Japan is the envy of the world, especially when it comes to music.
Not only do they have a healthy and thriving local music industry — even aside from J-pop — their bands inspire devoted fanbases around the world, majority of Japanese music lovers are still loyal CD and vinyl collectors, and they host several massive music festivals for many genres (Knotfest, Hostess Club, Summer Sonic and, of course, Fuji Rock). It's no wonder that the country has the second biggest music market in the world.
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Their diversity in music genres is also breathtaking, and they have as many popular pop icons as they do underground cult favourites.
A popular genre in the country, like the rest of the world, is indie rock — a genre term that, even though seems like a contradictory tag to detractors, defines a wide range of experimentation merged with a rock music foundation. It's a term that can describe Yo La Tengo and Pavement as fittingly as it does to Two Door Cinema Club and Arcade Fire.
It's all semantics, but there are tonnes of amazing indie rock acts in Japan right now. Aside from established acts like Tricot, toe, Mass Of The Fermenting Dregs and Mono, here are 12 of the best the country has to offer.
This three-piece band have serious pop chops — almost every song they've written is recorded with frenzied precision, featuring big hooks, airy synth textures and their signature frenzied vocals of Kenji Mihara.
Frederic's music is unfailingly joyous, and their latest album Frederhythm showcases that fully within its hour-long runtime.
If you're familiar with the Japanese genres of city pop and Shibuya-kei — both borne out of Western influence and executed with jaw-dropping precision — there's a big chance you'll fall in love with this group.
Sharing a love for invigorating pop melodies and mellow, jazzy instrumentation, Suchmos are the perfect antidote to a tiring day.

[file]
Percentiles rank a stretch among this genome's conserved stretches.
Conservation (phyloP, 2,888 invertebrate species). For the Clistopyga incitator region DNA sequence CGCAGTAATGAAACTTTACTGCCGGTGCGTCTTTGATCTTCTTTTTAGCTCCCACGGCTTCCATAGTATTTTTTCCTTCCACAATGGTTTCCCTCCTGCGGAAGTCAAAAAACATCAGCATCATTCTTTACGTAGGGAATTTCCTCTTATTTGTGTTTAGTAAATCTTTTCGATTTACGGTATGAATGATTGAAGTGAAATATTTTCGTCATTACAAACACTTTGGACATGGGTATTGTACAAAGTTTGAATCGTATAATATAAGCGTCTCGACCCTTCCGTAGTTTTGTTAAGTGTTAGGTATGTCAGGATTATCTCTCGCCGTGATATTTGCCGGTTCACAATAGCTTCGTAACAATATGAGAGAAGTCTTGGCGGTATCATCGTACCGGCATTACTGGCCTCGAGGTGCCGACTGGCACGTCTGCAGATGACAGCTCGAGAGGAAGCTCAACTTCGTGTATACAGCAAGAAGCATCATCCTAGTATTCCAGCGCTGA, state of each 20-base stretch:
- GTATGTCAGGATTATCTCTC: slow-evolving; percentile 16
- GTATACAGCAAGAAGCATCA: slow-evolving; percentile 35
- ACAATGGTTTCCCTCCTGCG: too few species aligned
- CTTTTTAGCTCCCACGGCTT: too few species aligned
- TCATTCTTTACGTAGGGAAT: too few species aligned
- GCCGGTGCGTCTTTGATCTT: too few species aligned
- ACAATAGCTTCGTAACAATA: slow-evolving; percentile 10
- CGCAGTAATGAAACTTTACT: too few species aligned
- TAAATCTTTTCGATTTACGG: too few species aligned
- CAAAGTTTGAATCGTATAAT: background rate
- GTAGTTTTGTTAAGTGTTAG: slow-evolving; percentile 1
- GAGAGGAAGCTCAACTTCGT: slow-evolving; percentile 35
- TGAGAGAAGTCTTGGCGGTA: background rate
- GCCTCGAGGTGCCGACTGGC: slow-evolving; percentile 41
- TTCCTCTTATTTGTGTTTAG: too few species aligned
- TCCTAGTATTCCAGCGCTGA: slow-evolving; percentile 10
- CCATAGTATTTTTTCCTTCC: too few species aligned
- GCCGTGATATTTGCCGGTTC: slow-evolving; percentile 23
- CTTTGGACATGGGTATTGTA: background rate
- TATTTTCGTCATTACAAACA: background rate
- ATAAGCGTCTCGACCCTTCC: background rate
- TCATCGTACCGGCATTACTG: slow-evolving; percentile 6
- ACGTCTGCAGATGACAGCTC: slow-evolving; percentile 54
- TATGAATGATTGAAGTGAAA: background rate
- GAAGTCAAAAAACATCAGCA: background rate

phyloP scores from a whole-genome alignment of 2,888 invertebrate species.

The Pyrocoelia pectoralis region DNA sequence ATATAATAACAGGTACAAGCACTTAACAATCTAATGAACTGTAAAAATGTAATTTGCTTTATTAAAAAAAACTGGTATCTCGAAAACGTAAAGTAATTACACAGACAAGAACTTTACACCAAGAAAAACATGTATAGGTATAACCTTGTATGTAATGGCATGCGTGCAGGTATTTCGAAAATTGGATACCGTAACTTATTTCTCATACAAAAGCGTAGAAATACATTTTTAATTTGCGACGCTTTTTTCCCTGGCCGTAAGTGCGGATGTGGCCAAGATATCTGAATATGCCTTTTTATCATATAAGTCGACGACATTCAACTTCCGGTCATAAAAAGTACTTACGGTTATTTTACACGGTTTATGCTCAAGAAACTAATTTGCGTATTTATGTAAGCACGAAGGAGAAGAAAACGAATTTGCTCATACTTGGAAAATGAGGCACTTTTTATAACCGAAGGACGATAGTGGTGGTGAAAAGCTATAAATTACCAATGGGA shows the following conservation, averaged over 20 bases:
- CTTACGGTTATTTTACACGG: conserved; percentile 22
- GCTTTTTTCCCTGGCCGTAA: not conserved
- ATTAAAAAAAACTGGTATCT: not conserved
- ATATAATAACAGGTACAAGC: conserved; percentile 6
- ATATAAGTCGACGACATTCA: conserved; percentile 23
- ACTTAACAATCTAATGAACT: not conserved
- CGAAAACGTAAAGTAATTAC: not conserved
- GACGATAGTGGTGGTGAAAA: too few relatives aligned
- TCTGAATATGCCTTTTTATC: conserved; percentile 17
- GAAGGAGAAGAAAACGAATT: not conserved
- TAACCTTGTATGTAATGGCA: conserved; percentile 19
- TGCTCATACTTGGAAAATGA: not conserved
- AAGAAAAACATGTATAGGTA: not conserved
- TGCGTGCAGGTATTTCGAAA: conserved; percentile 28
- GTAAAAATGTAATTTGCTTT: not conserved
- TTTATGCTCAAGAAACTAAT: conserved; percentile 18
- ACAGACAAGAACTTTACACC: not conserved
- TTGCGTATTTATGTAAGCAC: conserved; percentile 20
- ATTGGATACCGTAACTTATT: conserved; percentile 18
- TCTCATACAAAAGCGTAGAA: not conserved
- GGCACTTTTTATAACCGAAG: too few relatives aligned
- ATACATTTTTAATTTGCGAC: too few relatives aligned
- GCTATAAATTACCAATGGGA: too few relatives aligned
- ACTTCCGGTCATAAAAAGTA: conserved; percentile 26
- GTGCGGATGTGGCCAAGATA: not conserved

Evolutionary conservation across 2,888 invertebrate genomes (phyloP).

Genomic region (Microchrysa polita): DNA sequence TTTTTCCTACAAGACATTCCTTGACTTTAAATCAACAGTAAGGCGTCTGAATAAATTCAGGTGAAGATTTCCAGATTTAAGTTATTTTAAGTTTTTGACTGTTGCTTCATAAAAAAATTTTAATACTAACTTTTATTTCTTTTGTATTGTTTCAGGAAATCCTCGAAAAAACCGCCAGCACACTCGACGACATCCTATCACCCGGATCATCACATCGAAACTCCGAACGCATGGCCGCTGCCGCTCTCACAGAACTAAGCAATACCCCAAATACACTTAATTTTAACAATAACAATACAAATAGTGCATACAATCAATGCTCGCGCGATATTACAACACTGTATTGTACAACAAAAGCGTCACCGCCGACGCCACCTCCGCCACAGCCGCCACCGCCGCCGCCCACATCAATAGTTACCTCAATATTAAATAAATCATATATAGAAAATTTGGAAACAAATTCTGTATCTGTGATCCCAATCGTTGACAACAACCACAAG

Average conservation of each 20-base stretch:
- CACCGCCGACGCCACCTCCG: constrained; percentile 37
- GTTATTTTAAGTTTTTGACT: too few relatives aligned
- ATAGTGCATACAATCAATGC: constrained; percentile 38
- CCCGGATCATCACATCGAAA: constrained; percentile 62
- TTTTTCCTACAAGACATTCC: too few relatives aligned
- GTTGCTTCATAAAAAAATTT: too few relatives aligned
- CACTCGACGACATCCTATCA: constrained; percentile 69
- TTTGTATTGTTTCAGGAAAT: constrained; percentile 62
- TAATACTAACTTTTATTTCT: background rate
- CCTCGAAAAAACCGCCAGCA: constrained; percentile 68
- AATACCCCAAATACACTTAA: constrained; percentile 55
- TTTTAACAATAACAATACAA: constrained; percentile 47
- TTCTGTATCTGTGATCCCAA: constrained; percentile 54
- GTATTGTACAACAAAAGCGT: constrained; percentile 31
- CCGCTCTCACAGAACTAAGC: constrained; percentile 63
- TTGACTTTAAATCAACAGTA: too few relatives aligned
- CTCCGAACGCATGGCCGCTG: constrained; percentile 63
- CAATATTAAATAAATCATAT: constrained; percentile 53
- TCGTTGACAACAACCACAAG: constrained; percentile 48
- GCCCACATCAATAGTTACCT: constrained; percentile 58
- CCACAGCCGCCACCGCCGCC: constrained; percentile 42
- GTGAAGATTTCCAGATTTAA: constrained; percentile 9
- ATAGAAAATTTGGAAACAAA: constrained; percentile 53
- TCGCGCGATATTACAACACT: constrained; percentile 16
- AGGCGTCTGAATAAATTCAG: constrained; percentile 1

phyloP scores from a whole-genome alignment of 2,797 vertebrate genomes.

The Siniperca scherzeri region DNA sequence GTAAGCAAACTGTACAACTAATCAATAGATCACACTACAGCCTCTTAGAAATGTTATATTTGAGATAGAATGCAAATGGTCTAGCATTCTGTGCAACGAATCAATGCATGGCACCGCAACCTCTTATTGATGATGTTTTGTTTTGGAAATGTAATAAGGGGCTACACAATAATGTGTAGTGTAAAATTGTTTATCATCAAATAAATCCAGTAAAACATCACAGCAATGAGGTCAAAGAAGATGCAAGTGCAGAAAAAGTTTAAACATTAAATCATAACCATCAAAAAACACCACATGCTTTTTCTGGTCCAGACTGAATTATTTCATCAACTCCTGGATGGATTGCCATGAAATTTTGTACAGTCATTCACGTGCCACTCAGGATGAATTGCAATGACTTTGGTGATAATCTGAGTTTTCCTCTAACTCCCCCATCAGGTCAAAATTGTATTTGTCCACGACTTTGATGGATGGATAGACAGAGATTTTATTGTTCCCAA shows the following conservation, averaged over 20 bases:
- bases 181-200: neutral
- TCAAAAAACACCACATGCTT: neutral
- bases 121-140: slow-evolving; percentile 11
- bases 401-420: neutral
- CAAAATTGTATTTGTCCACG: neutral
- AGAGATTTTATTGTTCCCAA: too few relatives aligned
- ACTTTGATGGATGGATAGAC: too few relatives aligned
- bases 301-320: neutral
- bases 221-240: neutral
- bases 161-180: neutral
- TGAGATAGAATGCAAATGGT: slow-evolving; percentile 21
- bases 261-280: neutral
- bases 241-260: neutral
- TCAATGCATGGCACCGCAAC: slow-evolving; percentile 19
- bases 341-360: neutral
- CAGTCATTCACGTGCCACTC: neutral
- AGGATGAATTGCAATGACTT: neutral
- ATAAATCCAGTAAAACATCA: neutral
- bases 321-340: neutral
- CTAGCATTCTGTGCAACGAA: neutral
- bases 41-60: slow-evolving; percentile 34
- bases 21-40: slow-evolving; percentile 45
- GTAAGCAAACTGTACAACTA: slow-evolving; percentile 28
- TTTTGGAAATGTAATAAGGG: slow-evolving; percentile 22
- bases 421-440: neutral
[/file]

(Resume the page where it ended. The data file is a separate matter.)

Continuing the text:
Another fan favourite, THE ORAL CIGARETTES are, in some ways, Japan's answer to Muse. Both sharing a love for sci-fi imagery and soaring falsettos, this Japanese outfit stands out for their fair share of danceable choruses and their tendency to mix Japanese and English lyrics.
It's no surprise that the band's signature song 'Kyouran Hey Kids!!' also serves as the theme song of popular supernatural anime series, Noragami ARAGOTO.
An absolute gem in the Japanese indie rock scene, Kinoko Teikoku have slowly gotten attention from around the world, and it's no surprise. Their wide range of genre influences are tied together by sharp songwriting, with their early stuff a cult favourite with shoegaze and dream pop fans. They've also employed dreamy dub atmospheres and electronic-heavy production in their newer material.
Frontwoman Chiaki Sato has a remarkably gripping presence on every album, not unlike Sharon Van Etten or Angel Olsen — showcased especially on their wonderful 2012 mini-album, Uzu ni Naru.
The band may be rooted in Japan, but their music — dominated by a shimmering mix of bright synths and anthemic guitars — features all the hallmarks of a gleamingly confident Britpop band.
While most Japanese bands stick to singing in their native language, Ykiki Beat frequently write and perform in English, and their frontman Nobuki adopts an almost-identical Scottish accent for his vocals — a move he attributes to being inspired by classic English poetry and listening to Scottish indie rock band The View.